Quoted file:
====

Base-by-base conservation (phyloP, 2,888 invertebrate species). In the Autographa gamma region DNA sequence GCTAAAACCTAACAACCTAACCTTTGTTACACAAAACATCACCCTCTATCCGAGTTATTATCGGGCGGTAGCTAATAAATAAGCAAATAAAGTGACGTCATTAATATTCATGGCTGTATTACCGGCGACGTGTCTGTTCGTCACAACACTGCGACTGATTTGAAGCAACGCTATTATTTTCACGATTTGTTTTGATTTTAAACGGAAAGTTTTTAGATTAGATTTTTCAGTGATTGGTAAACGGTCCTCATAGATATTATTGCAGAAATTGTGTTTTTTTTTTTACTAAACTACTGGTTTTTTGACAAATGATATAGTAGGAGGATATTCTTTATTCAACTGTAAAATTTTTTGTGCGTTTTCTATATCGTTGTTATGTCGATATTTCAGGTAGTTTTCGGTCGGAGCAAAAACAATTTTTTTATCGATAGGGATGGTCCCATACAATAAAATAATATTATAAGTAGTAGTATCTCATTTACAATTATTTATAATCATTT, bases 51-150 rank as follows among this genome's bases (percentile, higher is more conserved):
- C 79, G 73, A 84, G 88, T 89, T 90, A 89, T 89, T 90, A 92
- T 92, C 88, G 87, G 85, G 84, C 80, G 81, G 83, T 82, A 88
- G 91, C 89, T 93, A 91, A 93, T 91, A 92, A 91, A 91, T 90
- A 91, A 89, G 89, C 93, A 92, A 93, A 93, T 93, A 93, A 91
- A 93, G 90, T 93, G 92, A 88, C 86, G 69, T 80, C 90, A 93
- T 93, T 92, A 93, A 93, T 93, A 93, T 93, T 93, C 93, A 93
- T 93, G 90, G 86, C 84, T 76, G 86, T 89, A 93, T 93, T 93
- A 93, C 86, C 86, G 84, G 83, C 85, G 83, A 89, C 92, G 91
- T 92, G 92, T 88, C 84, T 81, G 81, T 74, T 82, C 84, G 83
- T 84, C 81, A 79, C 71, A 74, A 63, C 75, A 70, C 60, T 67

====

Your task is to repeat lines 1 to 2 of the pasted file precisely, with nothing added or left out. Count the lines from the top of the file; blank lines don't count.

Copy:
Base-by-base conservation (phyloP, 2,888 invertebrate species). In the Autographa gamma region DNA sequence GCTAAAACCTAACAACCTAACCTTTGTTACACAAAACATCACCCTCTATCCGAGTTATTATCGGGCGGTAGCTAATAAATAAGCAAATAAAGTGACGTCATTAATATTCATGGCTGTATTACCGGCGACGTGTCTGTTCGTCACAACACTGCGACTGATTTGAAGCAACGCTATTATTTTCACGATTTGTTTTGATTTTAAACGGAAAGTTTTTAGATTAGATTTTTCAGTGATTGGTAAACGGTCCTCATAGATATTATTGCAGAAATTGTGTTTTTTTTTTTACTAAACTACTGGTTTTTTGACAAATGATATAGTAGGAGGATATTCTTTATTCAACTGTAAAATTTTTTGTGCGTTTTCTATATCGTTGTTATGTCGATATTTCAGGTAGTTTTCGGTCGGAGCAAAAACAATTTTTTTATCGATAGGGATGGTCCCATACAATAAAATAATATTATAAGTAGTAGTATCTCATTTACAATTATTTATAATCATTT, bases 51-150 rank as follows among this genome's bases (percentile, higher is more conserved):
- C 79, G 73, A 84, G 88, T 89, T 90, A 89, T 89, T 90, A 92